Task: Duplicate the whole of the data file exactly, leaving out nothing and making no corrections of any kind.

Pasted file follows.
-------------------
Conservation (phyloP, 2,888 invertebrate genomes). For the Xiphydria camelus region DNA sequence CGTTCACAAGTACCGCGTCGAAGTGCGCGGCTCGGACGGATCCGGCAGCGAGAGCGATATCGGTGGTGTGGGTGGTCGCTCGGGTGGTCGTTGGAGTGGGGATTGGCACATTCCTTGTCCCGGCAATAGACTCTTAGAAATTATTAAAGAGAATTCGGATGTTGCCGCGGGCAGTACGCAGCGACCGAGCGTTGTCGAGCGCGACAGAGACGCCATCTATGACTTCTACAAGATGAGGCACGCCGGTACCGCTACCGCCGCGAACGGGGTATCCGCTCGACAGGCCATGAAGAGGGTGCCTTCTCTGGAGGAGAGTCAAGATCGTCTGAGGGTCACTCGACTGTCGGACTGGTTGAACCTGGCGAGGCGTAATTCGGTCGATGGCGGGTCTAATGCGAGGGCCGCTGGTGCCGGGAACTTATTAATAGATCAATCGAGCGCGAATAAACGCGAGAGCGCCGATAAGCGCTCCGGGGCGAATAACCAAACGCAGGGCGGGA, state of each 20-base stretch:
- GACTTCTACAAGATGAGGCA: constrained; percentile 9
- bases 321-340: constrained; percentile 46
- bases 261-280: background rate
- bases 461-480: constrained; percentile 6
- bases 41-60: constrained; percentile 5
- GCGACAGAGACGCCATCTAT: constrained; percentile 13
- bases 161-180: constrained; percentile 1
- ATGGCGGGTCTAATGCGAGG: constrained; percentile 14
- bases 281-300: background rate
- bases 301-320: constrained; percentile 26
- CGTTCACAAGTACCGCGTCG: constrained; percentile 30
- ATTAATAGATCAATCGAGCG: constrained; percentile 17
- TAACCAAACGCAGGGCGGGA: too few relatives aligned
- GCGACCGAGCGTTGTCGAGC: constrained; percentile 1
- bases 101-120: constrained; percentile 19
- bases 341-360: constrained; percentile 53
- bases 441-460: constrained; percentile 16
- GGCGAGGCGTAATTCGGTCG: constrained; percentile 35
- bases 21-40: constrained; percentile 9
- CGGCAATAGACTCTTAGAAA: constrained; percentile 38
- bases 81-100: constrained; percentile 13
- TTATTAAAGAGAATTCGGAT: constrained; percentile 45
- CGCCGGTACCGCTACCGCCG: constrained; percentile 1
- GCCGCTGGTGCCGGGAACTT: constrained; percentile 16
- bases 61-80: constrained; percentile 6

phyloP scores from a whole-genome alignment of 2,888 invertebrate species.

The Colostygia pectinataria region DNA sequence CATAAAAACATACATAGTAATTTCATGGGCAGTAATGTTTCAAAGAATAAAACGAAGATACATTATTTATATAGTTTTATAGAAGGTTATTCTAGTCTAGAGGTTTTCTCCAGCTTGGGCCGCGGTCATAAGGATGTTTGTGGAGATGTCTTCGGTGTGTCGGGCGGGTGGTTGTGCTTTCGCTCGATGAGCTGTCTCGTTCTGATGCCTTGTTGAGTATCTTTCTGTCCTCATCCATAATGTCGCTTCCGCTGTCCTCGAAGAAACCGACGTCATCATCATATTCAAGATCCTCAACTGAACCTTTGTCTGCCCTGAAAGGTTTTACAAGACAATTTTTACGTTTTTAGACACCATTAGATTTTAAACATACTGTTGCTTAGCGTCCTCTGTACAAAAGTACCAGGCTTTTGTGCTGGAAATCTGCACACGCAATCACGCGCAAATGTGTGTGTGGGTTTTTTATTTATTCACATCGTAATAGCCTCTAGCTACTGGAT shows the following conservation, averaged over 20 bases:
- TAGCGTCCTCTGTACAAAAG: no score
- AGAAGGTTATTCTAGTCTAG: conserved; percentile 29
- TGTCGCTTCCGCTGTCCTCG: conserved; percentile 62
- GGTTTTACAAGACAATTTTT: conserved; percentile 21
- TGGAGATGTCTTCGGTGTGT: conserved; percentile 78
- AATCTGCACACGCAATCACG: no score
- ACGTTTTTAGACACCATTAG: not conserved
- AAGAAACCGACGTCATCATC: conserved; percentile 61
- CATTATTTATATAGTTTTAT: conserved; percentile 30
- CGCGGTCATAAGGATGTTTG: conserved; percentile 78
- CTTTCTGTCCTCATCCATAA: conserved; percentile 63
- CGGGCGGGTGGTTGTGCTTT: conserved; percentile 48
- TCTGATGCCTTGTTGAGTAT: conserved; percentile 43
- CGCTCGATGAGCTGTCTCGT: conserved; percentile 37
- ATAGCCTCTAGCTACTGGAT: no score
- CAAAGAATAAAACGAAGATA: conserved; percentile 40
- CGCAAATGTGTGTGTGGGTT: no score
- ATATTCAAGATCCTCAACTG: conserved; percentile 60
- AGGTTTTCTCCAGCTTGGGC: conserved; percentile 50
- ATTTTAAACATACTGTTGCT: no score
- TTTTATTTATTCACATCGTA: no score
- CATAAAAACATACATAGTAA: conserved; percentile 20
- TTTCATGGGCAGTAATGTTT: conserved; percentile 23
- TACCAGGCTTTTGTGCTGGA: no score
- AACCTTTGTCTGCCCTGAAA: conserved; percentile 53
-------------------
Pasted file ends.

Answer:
Conservation (phyloP, 2,888 invertebrate genomes). For the Xiphydria camelus region DNA sequence CGTTCACAAGTACCGCGTCGAAGTGCGCGGCTCGGACGGATCCGGCAGCGAGAGCGATATCGGTGGTGTGGGTGGTCGCTCGGGTGGTCGTTGGAGTGGGGATTGGCACATTCCTTGTCCCGGCAATAGACTCTTAGAAATTATTAAAGAGAATTCGGATGTTGCCGCGGGCAGTACGCAGCGACCGAGCGTTGTCGAGCGCGACAGAGACGCCATCTATGACTTCTACAAGATGAGGCACGCCGGTACCGCTACCGCCGCGAACGGGGTATCCGCTCGACAGGCCATGAAGAGGGTGCCTTCTCTGGAGGAGAGTCAAGATCGTCTGAGGGTCACTCGACTGTCGGACTGGTTGAACCTGGCGAGGCGTAATTCGGTCGATGGCGGGTCTAATGCGAGGGCCGCTGGTGCCGGGAACTTATTAATAGATCAATCGAGCGCGAATAAACGCGAGAGCGCCGATAAGCGCTCCGGGGCGAATAACCAAACGCAGGGCGGGA, state of each 20-base stretch:
- GACTTCTACAAGATGAGGCA: constrained; percentile 9
- bases 321-340: constrained; percentile 46
- bases 261-280: background rate
- bases 461-480: constrained; percentile 6
- bases 41-60: constrained; percentile 5
- GCGACAGAGACGCCATCTAT: constrained; percentile 13
- bases 161-180: constrained; percentile 1
- ATGGCGGGTCTAATGCGAGG: constrained; percentile 14
- bases 281-300: background rate
- bases 301-320: constrained; percentile 26
- CGTTCACAAGTACCGCGTCG: constrained; percentile 30
- ATTAATAGATCAATCGAGCG: constrained; percentile 17
- TAACCAAACGCAGGGCGGGA: too few relatives aligned
- GCGACCGAGCGTTGTCGAGC: constrained; percentile 1
- bases 101-120: constrained; percentile 19
- bases 341-360: constrained; percentile 53
- bases 441-460: constrained; percentile 16
- GGCGAGGCGTAATTCGGTCG: constrained; percentile 35
- bases 21-40: constrained; percentile 9
- CGGCAATAGACTCTTAGAAA: constrained; percentile 38
- bases 81-100: constrained; percentile 13
- TTATTAAAGAGAATTCGGAT: constrained; percentile 45
- CGCCGGTACCGCTACCGCCG: constrained; percentile 1
- GCCGCTGGTGCCGGGAACTT: constrained; percentile 16
- bases 61-80: constrained; percentile 6

phyloP scores from a whole-genome alignment of 2,888 invertebrate species.

The Colostygia pectinataria region DNA sequence CATAAAAACATACATAGTAATTTCATGGGCAGTAATGTTTCAAAGAATAAAACGAAGATACATTATTTATATAGTTTTATAGAAGGTTATTCTAGTCTAGAGGTTTTCTCCAGCTTGGGCCGCGGTCATAAGGATGTTTGTGGAGATGTCTTCGGTGTGTCGGGCGGGTGGTTGTGCTTTCGCTCGATGAGCTGTCTCGTTCTGATGCCTTGTTGAGTATCTTTCTGTCCTCATCCATAATGTCGCTTCCGCTGTCCTCGAAGAAACCGACGTCATCATCATATTCAAGATCCTCAACTGAACCTTTGTCTGCCCTGAAAGGTTTTACAAGACAATTTTTACGTTTTTAGACACCATTAGATTTTAAACATACTGTTGCTTAGCGTCCTCTGTACAAAAGTACCAGGCTTTTGTGCTGGAAATCTGCACACGCAATCACGCGCAAATGTGTGTGTGGGTTTTTTATTTATTCACATCGTAATAGCCTCTAGCTACTGGAT shows the following conservation, averaged over 20 bases:
- TAGCGTCCTCTGTACAAAAG: no score
- AGAAGGTTATTCTAGTCTAG: conserved; percentile 29
- TGTCGCTTCCGCTGTCCTCG: conserved; percentile 62
- GGTTTTACAAGACAATTTTT: conserved; percentile 21
- TGGAGATGTCTTCGGTGTGT: conserved; percentile 78
- AATCTGCACACGCAATCACG: no score
- ACGTTTTTAGACACCATTAG: not conserved
- AAGAAACCGACGTCATCATC: conserved; percentile 61
- CATTATTTATATAGTTTTAT: conserved; percentile 30
- CGCGGTCATAAGGATGTTTG: conserved; percentile 78
- CTTTCTGTCCTCATCCATAA: conserved; percentile 63
- CGGGCGGGTGGTTGTGCTTT: conserved; percentile 48
- TCTGATGCCTTGTTGAGTAT: conserved; percentile 43
- CGCTCGATGAGCTGTCTCGT: conserved; percentile 37
- ATAGCCTCTAGCTACTGGAT: no score
- CAAAGAATAAAACGAAGATA: conserved; percentile 40
- CGCAAATGTGTGTGTGGGTT: no score
- ATATTCAAGATCCTCAACTG: conserved; percentile 60
- AGGTTTTCTCCAGCTTGGGC: conserved; percentile 50
- ATTTTAAACATACTGTTGCT: no score
- TTTTATTTATTCACATCGTA: no score
- CATAAAAACATACATAGTAA: conserved; percentile 20
- TTTCATGGGCAGTAATGTTT: conserved; percentile 23
- TACCAGGCTTTTGTGCTGGA: no score
- AACCTTTGTCTGCCCTGAAA: conserved; percentile 53